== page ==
Behavioural intentions are seen as one dimension of stigma, while three other dimensions probe attitudinal responses to people living with HIV/AIDS based on the psychological functions they perform.

The first of these, symbolic stigma, is identified as a negative assessment of character based on a concern about what HIV/AIDS symbolises. It stems from judgements about perceived immoral or irresponsible behaviours and from associations with already disliked groups. This form of stigma potentially stems from stigmatising individuals needing to protect themselves from fear and anxiety.

The second, instrumental stigma or negative attitudes and behaviours resulting from fears that infection would arise from interaction with people living with HIV/AIDS, also arises from a psychological need to protect oneself.

Resource-based stigma, the third dimension, in which stigma takes the form of resentment at the allocation of limited resources to people living with HIV/AIDS, is linked to symbolic stigma as stigmatising individuals make sense of their economic predicament by blaming others.

Maughan Brown's research scores dimensions of stigma against variables such as race, age, gender, level of education and religion. Results confirm earlier studies which suggest stigma is influenced by gender, population group, religion and education levels.

Other variables such as household income, knowledge about HIV/AIDS, "racial prejudice", "bigotry" and the presence of social problems within the household are also measured.

What this investigation reveals is that while high levels of stigma are not widespread among individuals, the vast majority of the population in the age range researched show some tendency to stigmatise.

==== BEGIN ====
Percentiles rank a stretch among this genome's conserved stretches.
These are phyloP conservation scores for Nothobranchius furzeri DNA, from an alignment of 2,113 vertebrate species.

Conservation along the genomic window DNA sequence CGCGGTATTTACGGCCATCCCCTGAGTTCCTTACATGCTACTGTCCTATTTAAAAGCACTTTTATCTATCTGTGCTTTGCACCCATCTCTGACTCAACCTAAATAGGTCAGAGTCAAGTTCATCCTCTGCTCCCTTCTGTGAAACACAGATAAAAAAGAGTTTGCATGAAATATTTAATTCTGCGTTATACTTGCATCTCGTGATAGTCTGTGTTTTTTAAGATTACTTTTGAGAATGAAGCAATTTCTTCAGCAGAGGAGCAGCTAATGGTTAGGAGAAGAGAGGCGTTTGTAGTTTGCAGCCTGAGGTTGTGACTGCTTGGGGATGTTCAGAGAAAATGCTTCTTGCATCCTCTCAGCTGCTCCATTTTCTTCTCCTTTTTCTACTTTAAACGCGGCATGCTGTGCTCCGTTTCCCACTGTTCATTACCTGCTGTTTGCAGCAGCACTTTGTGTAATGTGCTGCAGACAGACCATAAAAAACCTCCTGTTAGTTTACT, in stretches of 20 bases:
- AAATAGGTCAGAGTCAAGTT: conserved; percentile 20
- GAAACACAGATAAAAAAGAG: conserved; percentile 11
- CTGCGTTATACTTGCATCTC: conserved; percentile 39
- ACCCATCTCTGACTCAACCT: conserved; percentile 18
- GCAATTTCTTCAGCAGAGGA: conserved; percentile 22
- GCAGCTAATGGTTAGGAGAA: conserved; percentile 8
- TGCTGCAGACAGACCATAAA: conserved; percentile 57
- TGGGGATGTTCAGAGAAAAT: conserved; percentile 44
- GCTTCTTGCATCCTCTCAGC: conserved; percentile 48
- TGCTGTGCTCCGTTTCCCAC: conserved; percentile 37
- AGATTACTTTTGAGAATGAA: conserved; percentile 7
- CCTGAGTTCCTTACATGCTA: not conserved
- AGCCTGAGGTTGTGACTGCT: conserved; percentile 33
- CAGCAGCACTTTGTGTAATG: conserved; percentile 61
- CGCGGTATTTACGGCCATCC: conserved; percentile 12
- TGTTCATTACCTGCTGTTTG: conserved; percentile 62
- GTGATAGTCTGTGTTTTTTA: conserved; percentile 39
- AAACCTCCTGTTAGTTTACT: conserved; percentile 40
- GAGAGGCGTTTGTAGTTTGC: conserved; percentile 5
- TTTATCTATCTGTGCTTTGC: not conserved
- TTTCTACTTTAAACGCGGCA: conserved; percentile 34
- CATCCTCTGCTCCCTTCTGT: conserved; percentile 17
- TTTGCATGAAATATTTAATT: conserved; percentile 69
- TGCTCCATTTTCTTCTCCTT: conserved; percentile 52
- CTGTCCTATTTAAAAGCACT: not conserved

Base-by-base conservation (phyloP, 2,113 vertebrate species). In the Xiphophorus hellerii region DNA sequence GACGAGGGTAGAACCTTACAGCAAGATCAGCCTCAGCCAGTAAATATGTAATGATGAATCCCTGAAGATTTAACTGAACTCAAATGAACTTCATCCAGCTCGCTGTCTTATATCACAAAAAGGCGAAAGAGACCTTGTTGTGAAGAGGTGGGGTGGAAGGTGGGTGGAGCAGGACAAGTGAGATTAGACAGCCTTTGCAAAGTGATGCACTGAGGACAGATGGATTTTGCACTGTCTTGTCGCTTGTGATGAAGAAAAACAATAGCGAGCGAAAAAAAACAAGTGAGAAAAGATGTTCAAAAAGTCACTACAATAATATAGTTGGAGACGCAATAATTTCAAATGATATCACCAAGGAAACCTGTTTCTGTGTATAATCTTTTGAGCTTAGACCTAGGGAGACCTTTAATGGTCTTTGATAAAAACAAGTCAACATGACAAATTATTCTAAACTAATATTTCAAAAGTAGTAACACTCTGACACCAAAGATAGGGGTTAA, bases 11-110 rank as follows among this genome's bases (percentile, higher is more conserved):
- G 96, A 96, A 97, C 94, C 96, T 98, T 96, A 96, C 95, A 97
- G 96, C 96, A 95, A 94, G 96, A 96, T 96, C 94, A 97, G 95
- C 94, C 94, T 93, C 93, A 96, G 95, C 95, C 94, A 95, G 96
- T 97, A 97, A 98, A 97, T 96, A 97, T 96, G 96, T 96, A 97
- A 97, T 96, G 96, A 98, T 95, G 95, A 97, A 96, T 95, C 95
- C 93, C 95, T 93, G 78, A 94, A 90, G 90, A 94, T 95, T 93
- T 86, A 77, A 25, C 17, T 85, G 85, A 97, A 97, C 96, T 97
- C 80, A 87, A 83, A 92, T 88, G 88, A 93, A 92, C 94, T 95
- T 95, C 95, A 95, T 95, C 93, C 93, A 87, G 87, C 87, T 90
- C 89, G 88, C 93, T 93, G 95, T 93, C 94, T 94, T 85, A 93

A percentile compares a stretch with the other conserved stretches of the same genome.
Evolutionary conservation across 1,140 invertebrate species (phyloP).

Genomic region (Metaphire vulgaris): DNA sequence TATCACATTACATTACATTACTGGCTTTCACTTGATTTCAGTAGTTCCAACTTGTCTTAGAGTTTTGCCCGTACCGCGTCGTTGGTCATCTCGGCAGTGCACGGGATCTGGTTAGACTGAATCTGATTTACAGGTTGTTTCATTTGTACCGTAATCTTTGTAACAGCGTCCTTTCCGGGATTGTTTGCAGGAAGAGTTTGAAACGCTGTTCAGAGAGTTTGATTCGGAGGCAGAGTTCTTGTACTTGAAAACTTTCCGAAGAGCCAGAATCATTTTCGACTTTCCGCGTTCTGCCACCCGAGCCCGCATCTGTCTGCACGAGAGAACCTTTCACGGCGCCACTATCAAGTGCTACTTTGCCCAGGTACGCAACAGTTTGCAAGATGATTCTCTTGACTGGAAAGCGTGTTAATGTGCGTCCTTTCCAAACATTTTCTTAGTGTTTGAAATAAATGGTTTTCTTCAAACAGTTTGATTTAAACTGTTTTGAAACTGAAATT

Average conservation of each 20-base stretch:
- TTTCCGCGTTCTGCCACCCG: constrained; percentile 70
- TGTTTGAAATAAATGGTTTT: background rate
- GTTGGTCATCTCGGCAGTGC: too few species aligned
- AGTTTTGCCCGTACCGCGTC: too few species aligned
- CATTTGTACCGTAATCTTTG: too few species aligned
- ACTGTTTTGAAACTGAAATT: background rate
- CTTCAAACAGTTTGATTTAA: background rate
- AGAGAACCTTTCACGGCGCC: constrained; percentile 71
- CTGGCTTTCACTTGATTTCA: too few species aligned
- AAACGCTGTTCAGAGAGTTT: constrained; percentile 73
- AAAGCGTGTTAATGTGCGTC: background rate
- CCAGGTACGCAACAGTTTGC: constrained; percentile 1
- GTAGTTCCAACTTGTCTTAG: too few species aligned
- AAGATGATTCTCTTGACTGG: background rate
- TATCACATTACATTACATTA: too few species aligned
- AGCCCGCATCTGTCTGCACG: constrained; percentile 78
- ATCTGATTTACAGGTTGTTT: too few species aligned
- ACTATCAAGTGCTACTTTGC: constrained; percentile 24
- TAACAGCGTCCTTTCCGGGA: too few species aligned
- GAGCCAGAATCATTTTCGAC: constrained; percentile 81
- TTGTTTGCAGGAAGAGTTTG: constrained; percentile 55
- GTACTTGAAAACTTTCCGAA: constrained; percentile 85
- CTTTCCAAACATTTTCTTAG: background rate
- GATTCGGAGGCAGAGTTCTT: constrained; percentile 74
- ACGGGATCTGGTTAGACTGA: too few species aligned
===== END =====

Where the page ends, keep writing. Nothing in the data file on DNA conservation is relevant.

This widespread incidence of low levels of stigmatising attitudes in the population has important consequences for public health planners. It also has implications for people living with HIV/AIDS, for whom the experience of any degree of stigma, or the perception that this would be a reality if one disclosed one's status, could motivate people to hide the disease and hinder public health interventions.

The study also shows that while expressions of negative judgement (symbolic stigma), and fear of HIV infection (instrumental stigma) are more prevalent than negative behavioural intentions towards people living with HIV/AIDS, the combination of both dimensions will negatively affect peoples' lives.

Both these dimensions reveal that not only direct discrimination calls for an immediate response to stigma. Imposed stigma, or discrimination by others, and self-imposed stigma, manifesting in the devaluation of oneself and a loss of self-confidence, need to be addressed for their equally dangerous potential to drive the disease underground.

Findings stress the importance of cultural and environmental influences in predicting stigmatising attitudes, suggesting that anti-HIV/AIDS stigma interventions could be tailored to some extent.

It was also found that levels of HIV-transmission knowledge was an important determinant of all dimensions of stigma across all population groups, highlighting the necessity of educational programmes in response to stigma.

Significantly, however, the study suggests that symbolic stigma, prejudice towards other groups, and family backgrounds characterised by social problems, are important in predicting stigmatising attitudes and behaviour.

This suggests that although HIV/AIDS education is necessary for stigma alleviation, it is by no means sufficient unless broader social inequalities are alleviated.

This working paper (#74) may be downloaded from the CSSR website.